Review: HS2 "Orcs of Stonefang Pass"

What if you slew a level 16 earth Titan and nobody cared?" I was expecting an adventure about slaying orcs, and was initially very excited about this module. The adventure really ran it of steam after the first two sessions and the rest was a bore. This is already starting to be a rant but I feel it's almost a public service at this point.

This letdown was particularly acute because HS1 athe Slaying Stone was so excellent. HS2 was just puzzling. Not only is it completely linear but unnecessarily long. Everything it brought to the table was over with in the first 4 hours, the rest felt like bookkeeping. I had believed that the "HS" were do-overs of H1 and H2 and by the Ed of the adventure I was left pining for Thunderspire Labyrinth.

The first 2 sessions have a rough fight against some hippogriffs and crazy water shooting fish with a bridge and waterfall. There are some great moments exploring the pass and discovering its history. Then earthquakes and jumping spiders. And then a gatehouse with traps and a mechanism. This was the high point of the module and every thing after that was unfortunately down hill.

There are orcs. And then orcs, and then orcs. And not only were these orcs the same stat block and abilities as all other orcs, but the same Orc scenario was run an least 3 times with the same monsters - the players seemed to wonder what was going on.

I would definitely recommend the module's first half, everything else requires a lot of fixing.

D&D Encounters "Beyond the Crystal Cave" Session 5: DM Commentary

In Encounters this week the players got their first real glimpse of the factions at play in the Feywild. I'm going to highlight some choices that I made in presenting these characters, that illustrate how in this session I used strong characterization to (try to) make the session really memorable. Robin the Satyr

The adventure book has one line about Robin, that he's a Skald (Bard) and that he's a jester. When I introduce characters and locations, I try to present details that give the players an idea of what they're in for, and help their memory in remembering who's who in the adventure.

Robin's salient features were a loud, gregarious voice and mannerisms, a ridiculous yellow bandana which trailed well below his knees, and an over-wide grin with sharp, almost filed teeth. Robin's a troublemaker who is going to send the players on a dangerous "prank". Here's what I was trying to establish:

1. Robin is ridiculous and impractical (just look at his bandana!) 2. Robin has more friendliness than sense (loves to party!) 3. Robin is morally ambiguous (Uh, look at those teeth)

Eldin and Fiona, the Unicorns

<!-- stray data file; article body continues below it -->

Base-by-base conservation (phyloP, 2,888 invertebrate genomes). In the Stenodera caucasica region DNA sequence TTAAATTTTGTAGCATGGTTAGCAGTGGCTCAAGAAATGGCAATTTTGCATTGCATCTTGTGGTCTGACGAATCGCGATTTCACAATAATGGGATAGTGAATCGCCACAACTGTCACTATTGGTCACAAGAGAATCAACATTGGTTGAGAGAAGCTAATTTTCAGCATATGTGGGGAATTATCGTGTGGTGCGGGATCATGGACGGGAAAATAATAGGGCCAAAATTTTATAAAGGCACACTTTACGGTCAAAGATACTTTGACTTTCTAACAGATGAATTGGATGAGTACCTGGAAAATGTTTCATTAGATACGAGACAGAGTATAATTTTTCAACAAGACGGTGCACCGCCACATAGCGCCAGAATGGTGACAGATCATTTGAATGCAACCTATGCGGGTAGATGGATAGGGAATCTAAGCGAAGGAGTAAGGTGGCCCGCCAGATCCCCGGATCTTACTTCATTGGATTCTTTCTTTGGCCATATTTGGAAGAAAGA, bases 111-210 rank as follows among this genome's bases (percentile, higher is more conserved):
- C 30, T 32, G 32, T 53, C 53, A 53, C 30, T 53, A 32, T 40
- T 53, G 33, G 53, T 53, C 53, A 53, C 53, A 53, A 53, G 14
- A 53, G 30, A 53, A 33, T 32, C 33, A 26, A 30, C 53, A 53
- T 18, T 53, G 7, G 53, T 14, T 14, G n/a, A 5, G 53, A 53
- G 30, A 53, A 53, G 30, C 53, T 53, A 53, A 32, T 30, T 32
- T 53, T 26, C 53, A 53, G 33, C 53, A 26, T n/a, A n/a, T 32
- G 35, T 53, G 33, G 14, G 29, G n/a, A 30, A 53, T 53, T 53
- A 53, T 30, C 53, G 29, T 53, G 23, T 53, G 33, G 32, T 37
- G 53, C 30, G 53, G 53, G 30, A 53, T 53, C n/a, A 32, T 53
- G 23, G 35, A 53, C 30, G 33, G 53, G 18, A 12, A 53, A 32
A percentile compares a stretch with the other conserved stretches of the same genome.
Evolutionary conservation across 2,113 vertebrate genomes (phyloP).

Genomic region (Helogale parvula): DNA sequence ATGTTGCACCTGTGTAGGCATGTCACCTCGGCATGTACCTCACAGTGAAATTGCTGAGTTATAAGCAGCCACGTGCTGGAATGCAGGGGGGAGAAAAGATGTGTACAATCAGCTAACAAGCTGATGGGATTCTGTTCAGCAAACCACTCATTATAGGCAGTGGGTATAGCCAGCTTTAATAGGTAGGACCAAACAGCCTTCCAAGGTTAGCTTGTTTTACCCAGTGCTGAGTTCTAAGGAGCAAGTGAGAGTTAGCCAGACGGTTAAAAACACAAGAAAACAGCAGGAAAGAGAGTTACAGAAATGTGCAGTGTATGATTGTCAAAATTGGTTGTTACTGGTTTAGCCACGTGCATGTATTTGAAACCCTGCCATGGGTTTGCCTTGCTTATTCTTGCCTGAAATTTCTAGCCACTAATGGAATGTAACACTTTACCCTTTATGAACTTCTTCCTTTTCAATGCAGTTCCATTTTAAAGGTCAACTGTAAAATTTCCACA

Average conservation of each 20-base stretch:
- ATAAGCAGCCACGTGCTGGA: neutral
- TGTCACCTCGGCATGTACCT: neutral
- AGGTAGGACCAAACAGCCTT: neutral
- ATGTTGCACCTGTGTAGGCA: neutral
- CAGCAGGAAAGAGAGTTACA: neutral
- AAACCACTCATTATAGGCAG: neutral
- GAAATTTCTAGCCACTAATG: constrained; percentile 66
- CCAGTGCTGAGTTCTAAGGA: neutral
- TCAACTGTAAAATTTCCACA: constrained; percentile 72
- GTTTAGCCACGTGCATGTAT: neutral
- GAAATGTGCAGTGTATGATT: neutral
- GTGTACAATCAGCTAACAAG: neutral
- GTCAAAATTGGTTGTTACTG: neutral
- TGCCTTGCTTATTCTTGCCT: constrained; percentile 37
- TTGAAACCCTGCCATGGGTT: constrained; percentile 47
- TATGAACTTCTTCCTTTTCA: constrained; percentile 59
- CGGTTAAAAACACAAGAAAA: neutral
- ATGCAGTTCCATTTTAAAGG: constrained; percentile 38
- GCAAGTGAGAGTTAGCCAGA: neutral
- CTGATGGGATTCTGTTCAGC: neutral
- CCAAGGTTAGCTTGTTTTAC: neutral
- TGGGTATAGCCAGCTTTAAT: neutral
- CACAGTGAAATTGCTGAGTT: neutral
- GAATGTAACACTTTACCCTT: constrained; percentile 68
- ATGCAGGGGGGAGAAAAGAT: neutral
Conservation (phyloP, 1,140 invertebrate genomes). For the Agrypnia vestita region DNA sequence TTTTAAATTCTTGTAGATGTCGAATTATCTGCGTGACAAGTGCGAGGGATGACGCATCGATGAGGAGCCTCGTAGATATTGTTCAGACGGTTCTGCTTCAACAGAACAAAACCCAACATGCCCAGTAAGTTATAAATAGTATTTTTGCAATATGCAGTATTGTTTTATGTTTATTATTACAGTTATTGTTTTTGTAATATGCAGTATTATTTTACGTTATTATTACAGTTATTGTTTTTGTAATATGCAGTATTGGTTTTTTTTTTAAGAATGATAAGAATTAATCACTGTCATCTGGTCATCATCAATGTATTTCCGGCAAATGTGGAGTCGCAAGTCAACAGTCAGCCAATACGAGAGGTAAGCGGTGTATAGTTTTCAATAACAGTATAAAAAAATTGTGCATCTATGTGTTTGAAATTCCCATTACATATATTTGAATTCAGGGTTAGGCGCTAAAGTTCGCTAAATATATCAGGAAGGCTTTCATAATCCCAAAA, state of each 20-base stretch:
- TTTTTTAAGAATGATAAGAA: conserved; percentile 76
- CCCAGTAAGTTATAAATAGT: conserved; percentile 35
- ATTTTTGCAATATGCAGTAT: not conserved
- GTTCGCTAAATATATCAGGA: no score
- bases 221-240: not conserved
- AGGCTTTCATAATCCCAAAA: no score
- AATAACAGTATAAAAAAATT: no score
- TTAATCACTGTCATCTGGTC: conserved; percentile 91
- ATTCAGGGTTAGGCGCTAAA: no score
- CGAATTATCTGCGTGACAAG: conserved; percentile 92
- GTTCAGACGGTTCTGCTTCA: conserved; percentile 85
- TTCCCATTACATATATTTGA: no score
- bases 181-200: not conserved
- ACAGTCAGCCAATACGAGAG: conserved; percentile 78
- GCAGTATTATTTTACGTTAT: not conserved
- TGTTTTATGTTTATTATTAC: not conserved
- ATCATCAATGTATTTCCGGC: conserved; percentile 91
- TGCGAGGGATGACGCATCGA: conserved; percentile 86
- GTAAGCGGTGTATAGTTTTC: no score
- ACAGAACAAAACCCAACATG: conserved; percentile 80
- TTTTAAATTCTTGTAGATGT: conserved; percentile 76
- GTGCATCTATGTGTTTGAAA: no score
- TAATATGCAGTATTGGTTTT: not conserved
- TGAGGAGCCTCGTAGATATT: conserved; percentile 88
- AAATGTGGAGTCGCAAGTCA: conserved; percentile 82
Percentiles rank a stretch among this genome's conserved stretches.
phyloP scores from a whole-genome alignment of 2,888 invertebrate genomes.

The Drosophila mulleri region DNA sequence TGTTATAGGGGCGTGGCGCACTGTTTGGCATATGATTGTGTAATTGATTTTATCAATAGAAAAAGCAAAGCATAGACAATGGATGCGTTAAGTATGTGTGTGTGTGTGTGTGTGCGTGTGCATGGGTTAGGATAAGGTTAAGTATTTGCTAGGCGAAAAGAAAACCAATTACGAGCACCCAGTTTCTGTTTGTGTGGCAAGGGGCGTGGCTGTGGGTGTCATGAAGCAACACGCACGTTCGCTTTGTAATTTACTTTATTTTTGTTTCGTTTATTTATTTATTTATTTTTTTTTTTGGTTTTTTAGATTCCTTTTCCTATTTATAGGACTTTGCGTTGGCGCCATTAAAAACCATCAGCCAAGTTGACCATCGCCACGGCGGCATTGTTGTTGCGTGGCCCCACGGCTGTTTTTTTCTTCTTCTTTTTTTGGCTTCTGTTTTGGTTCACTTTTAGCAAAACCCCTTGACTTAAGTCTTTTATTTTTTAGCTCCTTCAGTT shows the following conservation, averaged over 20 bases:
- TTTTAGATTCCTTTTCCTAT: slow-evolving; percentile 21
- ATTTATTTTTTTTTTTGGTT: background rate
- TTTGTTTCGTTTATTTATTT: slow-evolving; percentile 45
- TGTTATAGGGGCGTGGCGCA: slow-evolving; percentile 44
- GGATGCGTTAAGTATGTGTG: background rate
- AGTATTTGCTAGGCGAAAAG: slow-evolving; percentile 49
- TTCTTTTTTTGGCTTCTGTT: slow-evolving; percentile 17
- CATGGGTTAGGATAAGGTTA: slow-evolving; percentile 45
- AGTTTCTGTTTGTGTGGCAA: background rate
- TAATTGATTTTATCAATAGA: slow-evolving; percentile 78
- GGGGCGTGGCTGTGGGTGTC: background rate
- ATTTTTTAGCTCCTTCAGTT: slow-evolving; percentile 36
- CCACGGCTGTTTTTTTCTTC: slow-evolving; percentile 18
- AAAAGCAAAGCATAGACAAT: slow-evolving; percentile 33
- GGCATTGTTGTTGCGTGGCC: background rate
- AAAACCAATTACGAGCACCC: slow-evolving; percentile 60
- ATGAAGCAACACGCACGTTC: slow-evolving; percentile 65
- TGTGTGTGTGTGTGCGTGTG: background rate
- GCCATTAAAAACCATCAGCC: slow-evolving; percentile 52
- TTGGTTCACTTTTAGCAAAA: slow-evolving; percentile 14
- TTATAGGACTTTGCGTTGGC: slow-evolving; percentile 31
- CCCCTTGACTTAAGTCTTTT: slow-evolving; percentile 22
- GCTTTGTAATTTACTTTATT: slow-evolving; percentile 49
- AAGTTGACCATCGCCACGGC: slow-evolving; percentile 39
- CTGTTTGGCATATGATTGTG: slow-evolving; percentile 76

The players have to convince two Unicorns to leave their magic garden. The adventure doesn't detail much more that that except a skill challenge (yawn) that I pretty much didn't run as-written (though I did use the bonuses and other crunch in the skill challenge to weight the success of the roleplaying encounter). Using my rule of "people are more interesting than things", I gave the Unicorns personalities, but honestly on the fly. My idea was that one Unicorn was the boss, and the other one was a hanger-on. So how did I establish this?

Names: "Eldin" sounds like "elder", sounds more classically Tokeiny and signifies higher stature - think "Elrond". You'll be suprised how much D&D milage you can get out of having names that sound like other things or recall memories your player has. "Fiona" is a little girl's name, or maybe a cat, think "fifi", "fido", "dinah". It's also a prettier name, signifying less substance.

First impressions and actiona: 1. Fiona laughs at everything Eldin says. Big, snorting, hilarious laughter 2. Eldiin tells jokes and makes puns, and speaks assertively 3. Fiona asks dumb questions like, "Do halflings really eat poop?", signifying immaturity, and lack of worldliness - has she really never met a halfling or heard tales of the material plane?

This made things more interesting when the players have to decide whether to use violence later to get the unicorns or kill off some pixies and dryads to take Eldin and Fiona with them. The players actually took into account the different personalities of the Unicorns in wondering who to approach. Which is awesome.

In other news, I missed a whole ton of exposition because the characters weren't really interested.

Side Quests Are Lazy. There, I said it.

The side quest is a venerable RPG staple. It's an excursion off the main plot that is supposed to provide an opportunity for players to dig deeper into a story, or investigate something interesting. Side quests and side encounters are provided in published modules to give the DM some flexibility in running an adventure where more encounters might be desirable. 20111107-214343.jpg

For a home game, a discerning DM should strive for a little bit more.

D&D is a game about heroic adventure. The players should be in a story where they play the roles of powerful heroes who face great danger and save the day. Every challenge presented by the adventure should reinforce this. "Traditional" side quests don't pass this test, because they often fall into a few different variations of the fetch quest and by their design are intended to be optional. Optional isn't heroic. Fetching isn't fantasy. Running an errand isn't an adventure.

It's a cliche, but "getting more than you bargained for" is pretty much the very definition of adventure. Luring the players in with the promise of dealing with a troublesome enemy, sought-after loot, or quirky character interaction is standard fare. After the appetizer that is the "main" mission of the side-trek, you can spring a surprise or complication that ties into main objectives. Players really like "discovering" secret motivations and hidden enemies. Springing complications on them allows them to make meaningful choices and take ownership of the story.

Here are a couple of side quest complications that pass the heroic storytelling test and keep your game on track